Some have suggested that the death of 58 concert-goers in the Mandalay Bay massacre in Las Vegas in October, 2017 was an attempted assassination targeting Saudi Arabia’s Mohammed bin Salman. The holes in the official story of the massacre are many and the Saudi angle has not been fully explored.

The secret history begins with a coup: on July 17, 2017, Prince Mohammed Bin Salman, the Deputy Crown Prince, replaced the Crown Prince, Mohammed bin Nayef, the head of Saudi intelligence, in what is widely regarded as a coup. Alarmed at Prince Mohammed bin Salman’s rapid rise and leapfrogging over older family members in line to the throne, the conspirators decided to remove him from the line of succession. They were aided by friendly elements of the US intelligence services, who may or may not have known their ultimate intentions.

The top floors of the Mandalay Bay aren’t part of the hotel at all; they belong to the Four Seasons hotel, a hotel owned by Prince Walid bin Talal, a prominent Saudi investor and one of the Kingdom’s richest men. Prince Walid had a fleet of airplanes that included a 747 and for a while, even a double decker Airbus A-380, the world’s largest passenger plane. From an Islamic point of view, the Four Seasons is almost chaste: the Four Seasons hotel is unique among hotels on the Las Vegas Strip in that no gambling is offered. Thus, a Saudi staying at the hotel is insulated from charges of un-Islamic behavior. It is a perfect place to lodge for the future Custodian of the Two Holy Mosques, the official title of the king of Saudi Arabia.

Stephen Paddock, the man blamed for the attack, was to supply CIA-provided weapons, purchased legally from gun stores, to the assassination team. The guns are stashed in his room on the 32nd floor of the Mandalay Bay. The hotel has always given conflicting information about how Paddock bypassed all the security the hotel had in place. No casino on the Vegas Strip has lax security. But with US intelligence as part of Paddock’s team, badges could be shown to bypass that security and carry bags without inspection to anywhere in the hotel.

The conspirators would pick up the guns on the 32nd floor and then head up the stairs to the Four Seasons where they would attack MbS. After he and his bodyguards were killed, they would return to the 32nd floor and escape in the confusion, perhaps with the credentials they had used to plant the guns prior to the commencement of the operation.

Two events happen to thwart the plot. MbS was not sitting with his entourage smoking sheesha in his suite at the 4 Seasons, instead he had put on Western clothes and melted into the Vegas crowds without his phalanx of bodyguards, walking to the Tropicana Casino, where he was enjoying himself playing cards, oblivious to the events that would soon unfold.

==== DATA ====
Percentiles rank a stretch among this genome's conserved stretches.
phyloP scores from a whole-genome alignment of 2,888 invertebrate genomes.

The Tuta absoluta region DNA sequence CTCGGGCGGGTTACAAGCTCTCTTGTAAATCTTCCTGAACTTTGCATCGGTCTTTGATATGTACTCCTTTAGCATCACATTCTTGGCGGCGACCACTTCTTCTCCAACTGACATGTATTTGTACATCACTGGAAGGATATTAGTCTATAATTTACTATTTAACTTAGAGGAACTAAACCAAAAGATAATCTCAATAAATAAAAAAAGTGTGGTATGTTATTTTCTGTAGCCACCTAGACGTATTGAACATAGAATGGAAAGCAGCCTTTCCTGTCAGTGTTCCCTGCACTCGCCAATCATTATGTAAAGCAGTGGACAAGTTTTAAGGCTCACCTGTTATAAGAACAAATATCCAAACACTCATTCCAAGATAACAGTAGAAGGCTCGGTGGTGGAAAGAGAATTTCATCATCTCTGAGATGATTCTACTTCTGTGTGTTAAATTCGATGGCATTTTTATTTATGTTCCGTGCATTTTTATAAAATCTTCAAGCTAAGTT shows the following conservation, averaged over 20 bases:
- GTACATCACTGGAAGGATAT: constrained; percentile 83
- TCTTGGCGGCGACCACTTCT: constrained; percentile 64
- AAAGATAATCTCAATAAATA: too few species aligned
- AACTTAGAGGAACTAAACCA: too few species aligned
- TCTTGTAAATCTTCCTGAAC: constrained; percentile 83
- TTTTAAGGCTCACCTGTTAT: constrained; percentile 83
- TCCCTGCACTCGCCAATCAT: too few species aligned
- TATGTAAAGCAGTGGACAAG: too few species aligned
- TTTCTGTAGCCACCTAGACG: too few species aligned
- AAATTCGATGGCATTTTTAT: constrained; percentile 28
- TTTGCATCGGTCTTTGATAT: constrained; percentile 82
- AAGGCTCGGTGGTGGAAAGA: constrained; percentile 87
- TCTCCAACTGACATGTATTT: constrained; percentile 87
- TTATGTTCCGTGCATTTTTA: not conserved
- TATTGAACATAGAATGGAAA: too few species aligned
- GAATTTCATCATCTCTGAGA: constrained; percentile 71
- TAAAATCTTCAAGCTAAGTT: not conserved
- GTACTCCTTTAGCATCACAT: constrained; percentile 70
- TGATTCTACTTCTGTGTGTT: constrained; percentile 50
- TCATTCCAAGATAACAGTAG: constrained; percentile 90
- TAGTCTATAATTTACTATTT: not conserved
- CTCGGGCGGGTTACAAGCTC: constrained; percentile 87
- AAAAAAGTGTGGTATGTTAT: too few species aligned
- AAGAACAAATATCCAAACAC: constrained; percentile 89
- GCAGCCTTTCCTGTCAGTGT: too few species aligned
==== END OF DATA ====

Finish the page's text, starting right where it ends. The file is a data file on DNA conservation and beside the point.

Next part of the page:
MbS bodyguards have in the meantime been alerted to the plot. They go to the Tropicana and pick up the prince, taking him to the McCarran Airport. There is a firefight at the airport. It is not clear whether this is shooting from the Mandalay Bay by frustrated coup plotters or a contingent that had somehow gotten wind of MbS’ flight to the airport from the Tropicana.

The FBI is busy arresting the coup plotters’ forces, which have now spread to other venues. There are sporadic shoot-outs. Two assassins are with Paddock in his room. They kill Paddock and do all the shooting of the concert-goers themselves in the hopes of creating a diversion that will permit them to escape.

They realize that the coup has failed and both commit suicide.

The CIA tells the FBI that the evidence of the coup attempt must be covered up. The FBI takes control of the crime scene and removes the bodies. Paddock is blamed for the massacre. The fact that the US government provided Paddock with the guns used for the massacre is buried along with the victims. The official story is that Paddock is a madman. The investigation turns up no motive for the attack.

How Paddock earned the vast sums needed to achieve “Whale” status is never quite clear. The story is that he regularly bet heavily, won at video poker, and that is why he was afforded privileges by the hotel. But no one wins regularly in Vegas, especially at any type of electronic slot machine. No one.

MbS returned to Saudi Arabia. A few weeks later, on November 4, Prince Walid was arrested, incarcerated at the Ritz-Carlton and the vast bulk of his fortune was eventually forfeited to the Saudi state. Prince Mansour, son of the former crown prince, fleeing arrest, was killed in a helicopter crash the next day.

Saad Al-Jabri was a top deputy to the former Crown Prince, Mohammed bin Nayef. He left Saudi Arabia in May, 2017. After the June 20 coup that ousted bin Nayef, Al-Jabri asked for and was granted political asylum in Canada.